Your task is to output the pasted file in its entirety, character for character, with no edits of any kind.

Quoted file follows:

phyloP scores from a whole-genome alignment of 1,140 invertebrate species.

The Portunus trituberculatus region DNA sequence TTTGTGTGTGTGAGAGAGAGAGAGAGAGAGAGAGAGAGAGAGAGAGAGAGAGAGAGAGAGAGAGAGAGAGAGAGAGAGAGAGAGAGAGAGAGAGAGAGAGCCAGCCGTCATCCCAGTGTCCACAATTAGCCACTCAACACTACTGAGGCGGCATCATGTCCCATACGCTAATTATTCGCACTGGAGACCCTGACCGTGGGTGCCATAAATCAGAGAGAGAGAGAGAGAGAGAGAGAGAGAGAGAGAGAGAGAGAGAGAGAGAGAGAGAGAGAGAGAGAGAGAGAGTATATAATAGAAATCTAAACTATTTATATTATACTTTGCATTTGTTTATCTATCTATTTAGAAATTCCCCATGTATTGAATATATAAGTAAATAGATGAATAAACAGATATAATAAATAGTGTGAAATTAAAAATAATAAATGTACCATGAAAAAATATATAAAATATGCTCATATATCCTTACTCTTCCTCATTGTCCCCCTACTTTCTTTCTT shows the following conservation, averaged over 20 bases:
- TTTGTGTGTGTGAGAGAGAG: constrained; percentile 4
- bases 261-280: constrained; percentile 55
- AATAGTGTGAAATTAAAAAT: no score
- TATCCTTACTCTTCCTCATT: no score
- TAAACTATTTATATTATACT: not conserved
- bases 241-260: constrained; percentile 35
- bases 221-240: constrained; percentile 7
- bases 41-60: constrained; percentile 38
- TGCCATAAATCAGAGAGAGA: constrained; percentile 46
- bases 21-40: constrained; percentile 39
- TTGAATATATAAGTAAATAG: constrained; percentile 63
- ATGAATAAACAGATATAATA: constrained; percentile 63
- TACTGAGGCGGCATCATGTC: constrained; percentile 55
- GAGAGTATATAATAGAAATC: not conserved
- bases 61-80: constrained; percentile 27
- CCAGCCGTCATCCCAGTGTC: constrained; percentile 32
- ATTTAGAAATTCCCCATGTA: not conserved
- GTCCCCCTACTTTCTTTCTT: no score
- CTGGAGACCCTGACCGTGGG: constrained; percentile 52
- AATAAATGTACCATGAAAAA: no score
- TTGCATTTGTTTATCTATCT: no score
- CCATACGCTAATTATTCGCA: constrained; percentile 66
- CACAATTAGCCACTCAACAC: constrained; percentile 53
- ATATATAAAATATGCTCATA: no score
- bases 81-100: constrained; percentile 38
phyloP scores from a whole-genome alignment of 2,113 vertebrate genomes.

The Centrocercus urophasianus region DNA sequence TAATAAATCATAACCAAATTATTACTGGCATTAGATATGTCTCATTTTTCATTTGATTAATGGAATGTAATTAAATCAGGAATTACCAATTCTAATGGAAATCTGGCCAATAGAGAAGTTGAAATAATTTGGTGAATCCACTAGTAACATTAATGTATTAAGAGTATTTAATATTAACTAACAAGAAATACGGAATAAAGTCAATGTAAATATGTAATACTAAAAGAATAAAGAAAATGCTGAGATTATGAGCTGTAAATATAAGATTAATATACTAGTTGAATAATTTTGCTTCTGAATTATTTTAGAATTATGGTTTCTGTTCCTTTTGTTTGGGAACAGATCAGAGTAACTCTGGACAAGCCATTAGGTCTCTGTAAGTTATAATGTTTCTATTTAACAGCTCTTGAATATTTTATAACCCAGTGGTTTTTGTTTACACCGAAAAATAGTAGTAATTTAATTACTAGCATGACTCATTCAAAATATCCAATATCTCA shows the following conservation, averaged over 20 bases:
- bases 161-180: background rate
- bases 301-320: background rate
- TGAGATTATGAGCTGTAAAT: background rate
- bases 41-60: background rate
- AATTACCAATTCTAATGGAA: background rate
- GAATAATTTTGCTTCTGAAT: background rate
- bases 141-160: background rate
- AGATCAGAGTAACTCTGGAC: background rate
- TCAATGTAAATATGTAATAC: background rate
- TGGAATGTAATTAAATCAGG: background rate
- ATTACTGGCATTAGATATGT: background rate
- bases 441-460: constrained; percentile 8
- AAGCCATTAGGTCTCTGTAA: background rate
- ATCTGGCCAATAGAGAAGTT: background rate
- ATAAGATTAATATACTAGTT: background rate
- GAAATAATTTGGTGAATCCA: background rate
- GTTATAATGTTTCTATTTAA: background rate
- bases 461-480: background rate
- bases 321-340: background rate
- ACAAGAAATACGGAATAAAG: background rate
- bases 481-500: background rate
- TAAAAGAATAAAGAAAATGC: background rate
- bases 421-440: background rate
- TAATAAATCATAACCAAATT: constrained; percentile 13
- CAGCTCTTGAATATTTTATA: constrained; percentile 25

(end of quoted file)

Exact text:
phyloP scores from a whole-genome alignment of 1,140 invertebrate species.

The Portunus trituberculatus region DNA sequence TTTGTGTGTGTGAGAGAGAGAGAGAGAGAGAGAGAGAGAGAGAGAGAGAGAGAGAGAGAGAGAGAGAGAGAGAGAGAGAGAGAGAGAGAGAGAGAGAGAGCCAGCCGTCATCCCAGTGTCCACAATTAGCCACTCAACACTACTGAGGCGGCATCATGTCCCATACGCTAATTATTCGCACTGGAGACCCTGACCGTGGGTGCCATAAATCAGAGAGAGAGAGAGAGAGAGAGAGAGAGAGAGAGAGAGAGAGAGAGAGAGAGAGAGAGAGAGAGAGAGAGAGAGTATATAATAGAAATCTAAACTATTTATATTATACTTTGCATTTGTTTATCTATCTATTTAGAAATTCCCCATGTATTGAATATATAAGTAAATAGATGAATAAACAGATATAATAAATAGTGTGAAATTAAAAATAATAAATGTACCATGAAAAAATATATAAAATATGCTCATATATCCTTACTCTTCCTCATTGTCCCCCTACTTTCTTTCTT shows the following conservation, averaged over 20 bases:
- TTTGTGTGTGTGAGAGAGAG: constrained; percentile 4
- bases 261-280: constrained; percentile 55
- AATAGTGTGAAATTAAAAAT: no score
- TATCCTTACTCTTCCTCATT: no score
- TAAACTATTTATATTATACT: not conserved
- bases 241-260: constrained; percentile 35
- bases 221-240: constrained; percentile 7
- bases 41-60: constrained; percentile 38
- TGCCATAAATCAGAGAGAGA: constrained; percentile 46
- bases 21-40: constrained; percentile 39
- TTGAATATATAAGTAAATAG: constrained; percentile 63
- ATGAATAAACAGATATAATA: constrained; percentile 63
- TACTGAGGCGGCATCATGTC: constrained; percentile 55
- GAGAGTATATAATAGAAATC: not conserved
- bases 61-80: constrained; percentile 27
- CCAGCCGTCATCCCAGTGTC: constrained; percentile 32
- ATTTAGAAATTCCCCATGTA: not conserved
- GTCCCCCTACTTTCTTTCTT: no score
- CTGGAGACCCTGACCGTGGG: constrained; percentile 52
- AATAAATGTACCATGAAAAA: no score
- TTGCATTTGTTTATCTATCT: no score
- CCATACGCTAATTATTCGCA: constrained; percentile 66
- CACAATTAGCCACTCAACAC: constrained; percentile 53
- ATATATAAAATATGCTCATA: no score
- bases 81-100: constrained; percentile 38
phyloP scores from a whole-genome alignment of 2,113 vertebrate genomes.

The Centrocercus urophasianus region DNA sequence TAATAAATCATAACCAAATTATTACTGGCATTAGATATGTCTCATTTTTCATTTGATTAATGGAATGTAATTAAATCAGGAATTACCAATTCTAATGGAAATCTGGCCAATAGAGAAGTTGAAATAATTTGGTGAATCCACTAGTAACATTAATGTATTAAGAGTATTTAATATTAACTAACAAGAAATACGGAATAAAGTCAATGTAAATATGTAATACTAAAAGAATAAAGAAAATGCTGAGATTATGAGCTGTAAATATAAGATTAATATACTAGTTGAATAATTTTGCTTCTGAATTATTTTAGAATTATGGTTTCTGTTCCTTTTGTTTGGGAACAGATCAGAGTAACTCTGGACAAGCCATTAGGTCTCTGTAAGTTATAATGTTTCTATTTAACAGCTCTTGAATATTTTATAACCCAGTGGTTTTTGTTTACACCGAAAAATAGTAGTAATTTAATTACTAGCATGACTCATTCAAAATATCCAATATCTCA shows the following conservation, averaged over 20 bases:
- bases 161-180: background rate
- bases 301-320: background rate
- TGAGATTATGAGCTGTAAAT: background rate
- bases 41-60: background rate
- AATTACCAATTCTAATGGAA: background rate
- GAATAATTTTGCTTCTGAAT: background rate
- bases 141-160: background rate
- AGATCAGAGTAACTCTGGAC: background rate
- TCAATGTAAATATGTAATAC: background rate
- TGGAATGTAATTAAATCAGG: background rate
- ATTACTGGCATTAGATATGT: background rate
- bases 441-460: constrained; percentile 8
- AAGCCATTAGGTCTCTGTAA: background rate
- ATCTGGCCAATAGAGAAGTT: background rate
- ATAAGATTAATATACTAGTT: background rate
- GAAATAATTTGGTGAATCCA: background rate
- GTTATAATGTTTCTATTTAA: background rate
- bases 461-480: background rate
- bases 321-340: background rate
- ACAAGAAATACGGAATAAAG: background rate
- bases 481-500: background rate
- TAAAAGAATAAAGAAAATGC: background rate
- bases 421-440: background rate
- TAATAAATCATAACCAAATT: constrained; percentile 13
- CAGCTCTTGAATATTTTATA: constrained; percentile 25